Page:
... and I remember the Norman I knew.
The Bard at High Riding
once a near neighbour on the mountain,
Wrote Tim and me a poem about
labyrinths, souls and the wild goose:

Our hand-built labyrinth, “Wild Goose”, radiates between two spreading
This long year so lovingly constructed
concentric earth paths,
tumbled river-stones and lavender
will guide the pilgrim
to the sacred centre
giving succour.
At last we complete the circles, tuck in the last stone

“This deserves an Opening Ceremony, maybe poetry and wine...”
Norman agrees.
He writes:

The soul goes its road:
this way, that
- restless;
a slow spin
to its own heart
- a wild goose
spiralling in
to land.


Dismantled before Silke’s Great Suffering
This labyrinth was a place of joy to many pilgrims.
Guided by the sacred wisdom of the river-stone spirals
They spiralled to their centre.
They found their Wild Goose
And stroked his white neck
with reverence.
Silke, now the Bard at Wild Riding,
through spirals of ache, has watched her “soul goes its road”.
Confounded by pain
Yearning her lover...
Yet, resilient, she now recovers her centre.
Powerful, she holds this place.
With tenderness she strokes
the strong white neck of her Wild Goose.

                                        - Anne Keating

I am, now, no longer at High Riding, but, due to the enforced lock-down I am finally able to engage with and study Wild Voices as I intended to do when I bought it. How I look forward to absorbing myself!

For more information on Anne's book, please visit Wild Voices

If you would like a copy of Greater Matter, please email me at
Alternately, if you would like to order my book via Amazon, please click on this link Greater Matter

Thursday, 19 March 2020

Helped by a hook

This morning, as I walked along the shore of the lagoon, something sharp sank into my foot.
I winced and kicked, and a snag of weeds and fishing tackle spun itself more tightly around my toe.
I pulled out a rusty fishing hook.

In German, when there is a problem, we say, "Wo ist der Haken?"
Where is the hook?

Where is the hook when things don't add up, when they don't make sense. In English, I suppose, the sentiment would be translated as 'where's the catch?'

Among all the different levels of reality there are, most are not immediately apparent.
The hook was not visible in the sand. But once I felt it in my toe, I could see it and remove it and dispose of it safely.

The snag, which keeps tugging at me during these strange, unforeseen days, is: who is there, who still trusts their experience, their own eyes and ears? Who, in the noise of news and numbers, is able still to hear their own impersonal, intuitive voice?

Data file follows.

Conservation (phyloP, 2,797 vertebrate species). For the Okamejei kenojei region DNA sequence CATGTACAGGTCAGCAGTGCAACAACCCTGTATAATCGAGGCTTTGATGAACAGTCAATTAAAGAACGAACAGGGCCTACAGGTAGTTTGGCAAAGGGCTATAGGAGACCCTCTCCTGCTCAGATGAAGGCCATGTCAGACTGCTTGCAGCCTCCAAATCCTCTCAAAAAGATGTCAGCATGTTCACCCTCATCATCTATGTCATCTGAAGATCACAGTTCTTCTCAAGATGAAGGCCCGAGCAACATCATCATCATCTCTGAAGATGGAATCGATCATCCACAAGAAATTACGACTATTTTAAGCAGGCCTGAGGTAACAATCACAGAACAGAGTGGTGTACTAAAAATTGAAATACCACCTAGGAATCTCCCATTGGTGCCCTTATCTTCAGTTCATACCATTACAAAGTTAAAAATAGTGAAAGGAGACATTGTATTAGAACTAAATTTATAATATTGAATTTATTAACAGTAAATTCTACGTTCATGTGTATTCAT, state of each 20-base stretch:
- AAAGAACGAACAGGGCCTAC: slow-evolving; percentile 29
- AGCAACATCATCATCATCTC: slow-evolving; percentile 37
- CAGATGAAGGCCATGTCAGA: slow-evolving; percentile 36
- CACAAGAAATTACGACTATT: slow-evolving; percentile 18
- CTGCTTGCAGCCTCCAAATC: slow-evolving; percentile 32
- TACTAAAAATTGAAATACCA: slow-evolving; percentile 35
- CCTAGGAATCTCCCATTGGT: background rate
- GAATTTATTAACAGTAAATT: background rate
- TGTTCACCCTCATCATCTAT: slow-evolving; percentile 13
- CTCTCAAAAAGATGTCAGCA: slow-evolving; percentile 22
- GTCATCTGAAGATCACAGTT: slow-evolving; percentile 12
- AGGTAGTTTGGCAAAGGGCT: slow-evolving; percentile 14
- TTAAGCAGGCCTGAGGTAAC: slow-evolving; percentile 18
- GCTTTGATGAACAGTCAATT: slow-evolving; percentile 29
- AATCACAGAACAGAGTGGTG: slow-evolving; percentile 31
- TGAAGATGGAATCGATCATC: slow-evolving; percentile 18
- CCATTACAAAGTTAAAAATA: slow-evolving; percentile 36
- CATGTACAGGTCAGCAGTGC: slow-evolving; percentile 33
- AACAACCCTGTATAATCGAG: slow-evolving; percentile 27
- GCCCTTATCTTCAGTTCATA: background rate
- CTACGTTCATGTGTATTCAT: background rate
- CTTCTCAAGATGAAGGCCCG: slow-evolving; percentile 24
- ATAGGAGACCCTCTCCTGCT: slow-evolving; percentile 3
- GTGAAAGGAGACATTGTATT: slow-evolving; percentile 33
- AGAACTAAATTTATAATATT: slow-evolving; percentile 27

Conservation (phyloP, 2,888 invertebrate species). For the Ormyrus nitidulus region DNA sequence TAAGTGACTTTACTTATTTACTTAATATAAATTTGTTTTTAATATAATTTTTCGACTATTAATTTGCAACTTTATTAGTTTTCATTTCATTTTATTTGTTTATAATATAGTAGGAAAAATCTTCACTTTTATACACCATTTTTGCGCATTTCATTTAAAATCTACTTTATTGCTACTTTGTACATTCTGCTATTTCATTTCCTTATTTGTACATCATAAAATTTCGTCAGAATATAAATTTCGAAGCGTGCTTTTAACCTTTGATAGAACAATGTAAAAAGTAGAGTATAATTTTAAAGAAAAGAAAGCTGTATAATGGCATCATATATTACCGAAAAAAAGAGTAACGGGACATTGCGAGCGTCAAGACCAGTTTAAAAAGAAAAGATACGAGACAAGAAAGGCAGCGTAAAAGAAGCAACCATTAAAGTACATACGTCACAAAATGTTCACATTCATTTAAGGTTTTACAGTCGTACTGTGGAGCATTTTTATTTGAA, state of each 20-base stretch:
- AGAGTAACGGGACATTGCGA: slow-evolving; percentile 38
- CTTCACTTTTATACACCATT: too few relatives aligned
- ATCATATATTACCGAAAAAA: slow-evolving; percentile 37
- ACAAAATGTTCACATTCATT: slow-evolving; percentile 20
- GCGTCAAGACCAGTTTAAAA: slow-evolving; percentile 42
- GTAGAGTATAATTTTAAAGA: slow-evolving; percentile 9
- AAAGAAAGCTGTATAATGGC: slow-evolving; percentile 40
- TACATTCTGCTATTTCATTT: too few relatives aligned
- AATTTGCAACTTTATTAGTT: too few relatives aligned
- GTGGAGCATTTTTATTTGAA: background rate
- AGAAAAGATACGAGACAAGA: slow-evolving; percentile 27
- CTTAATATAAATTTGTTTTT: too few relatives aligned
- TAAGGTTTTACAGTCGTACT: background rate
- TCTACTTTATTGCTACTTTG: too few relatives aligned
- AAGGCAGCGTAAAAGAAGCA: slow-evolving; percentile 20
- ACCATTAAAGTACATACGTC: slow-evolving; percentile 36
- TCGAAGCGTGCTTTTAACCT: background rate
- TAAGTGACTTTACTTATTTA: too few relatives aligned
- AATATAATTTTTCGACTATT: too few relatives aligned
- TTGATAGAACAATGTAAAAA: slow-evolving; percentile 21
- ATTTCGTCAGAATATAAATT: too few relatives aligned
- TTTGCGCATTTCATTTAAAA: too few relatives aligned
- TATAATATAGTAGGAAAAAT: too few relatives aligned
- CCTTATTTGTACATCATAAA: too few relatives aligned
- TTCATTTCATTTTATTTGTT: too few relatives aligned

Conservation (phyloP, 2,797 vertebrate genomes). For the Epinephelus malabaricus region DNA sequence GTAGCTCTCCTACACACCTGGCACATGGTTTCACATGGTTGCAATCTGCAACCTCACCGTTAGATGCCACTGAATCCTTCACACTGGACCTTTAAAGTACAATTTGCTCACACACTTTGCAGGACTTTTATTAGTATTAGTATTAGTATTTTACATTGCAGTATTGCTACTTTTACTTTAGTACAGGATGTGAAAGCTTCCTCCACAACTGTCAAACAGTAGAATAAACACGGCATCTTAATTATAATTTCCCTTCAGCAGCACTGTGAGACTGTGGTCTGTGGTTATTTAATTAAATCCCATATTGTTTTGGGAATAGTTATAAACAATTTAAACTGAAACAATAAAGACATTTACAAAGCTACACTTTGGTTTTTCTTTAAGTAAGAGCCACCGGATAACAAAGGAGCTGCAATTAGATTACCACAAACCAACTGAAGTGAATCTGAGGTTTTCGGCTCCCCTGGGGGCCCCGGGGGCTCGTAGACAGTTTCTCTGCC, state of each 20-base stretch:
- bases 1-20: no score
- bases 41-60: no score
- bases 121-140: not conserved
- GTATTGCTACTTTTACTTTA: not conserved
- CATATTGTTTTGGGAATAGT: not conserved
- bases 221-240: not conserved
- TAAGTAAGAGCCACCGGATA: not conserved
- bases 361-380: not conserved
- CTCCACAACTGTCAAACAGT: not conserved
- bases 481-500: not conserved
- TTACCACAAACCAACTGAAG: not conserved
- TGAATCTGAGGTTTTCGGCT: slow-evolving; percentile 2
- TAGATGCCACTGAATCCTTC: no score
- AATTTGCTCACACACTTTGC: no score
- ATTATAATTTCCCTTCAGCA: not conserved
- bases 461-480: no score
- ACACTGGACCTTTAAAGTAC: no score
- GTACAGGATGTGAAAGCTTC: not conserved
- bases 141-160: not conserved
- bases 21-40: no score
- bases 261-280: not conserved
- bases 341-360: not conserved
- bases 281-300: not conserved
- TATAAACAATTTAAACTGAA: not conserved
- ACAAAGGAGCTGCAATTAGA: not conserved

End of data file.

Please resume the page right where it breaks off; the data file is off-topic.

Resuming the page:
We tunnel in to our laptop and cellphone screens, but the sky does not disappear.

The rusty fishing hook helps me catch myself. For I must be helped to retain a hold on myself in these times.


Friday, 13 March 2020

A gecko amid the boxes

The trailer thankfully fitted through the gate, and ferried over a hundred boxes, and furniture, down the curving driveway under the hazels. Some of the pot plants were wheeled down by hand. I still owe the mover in question a reference - what a formidable team he oversaw.

Our first visitor amid the boxes was a tiny gecko. From behind the kettle his soft, translucent body and gleaming eyes peeped at me. Fearing that he might scald himself against the steel, or perhaps simply out of childish excitement, I tried to catch him and eventually succeeded, though he leaped with his suction pads beautifully, like the lightest little spiderman, from counter to wall to cupboard door.

I let him out among the round and oblong rocks I've lugged with me a second time round now, piled into an attractive feature with succulents and offering ideal hideouts for small dreamers such as he.

The Medicine Cards book, created by Jamie Sams and David Carson, declares Lizard to be the totem animal of Dreaming. Its magic is to dream the future he wants.

It was a baby gecko. Unparented, he knew how vulnerable he was.

The move has taken its toll on my body. I cannot do any physical work now, unless I do it very slowly and deliberately.

Amid the chaos, I dream of dreaming.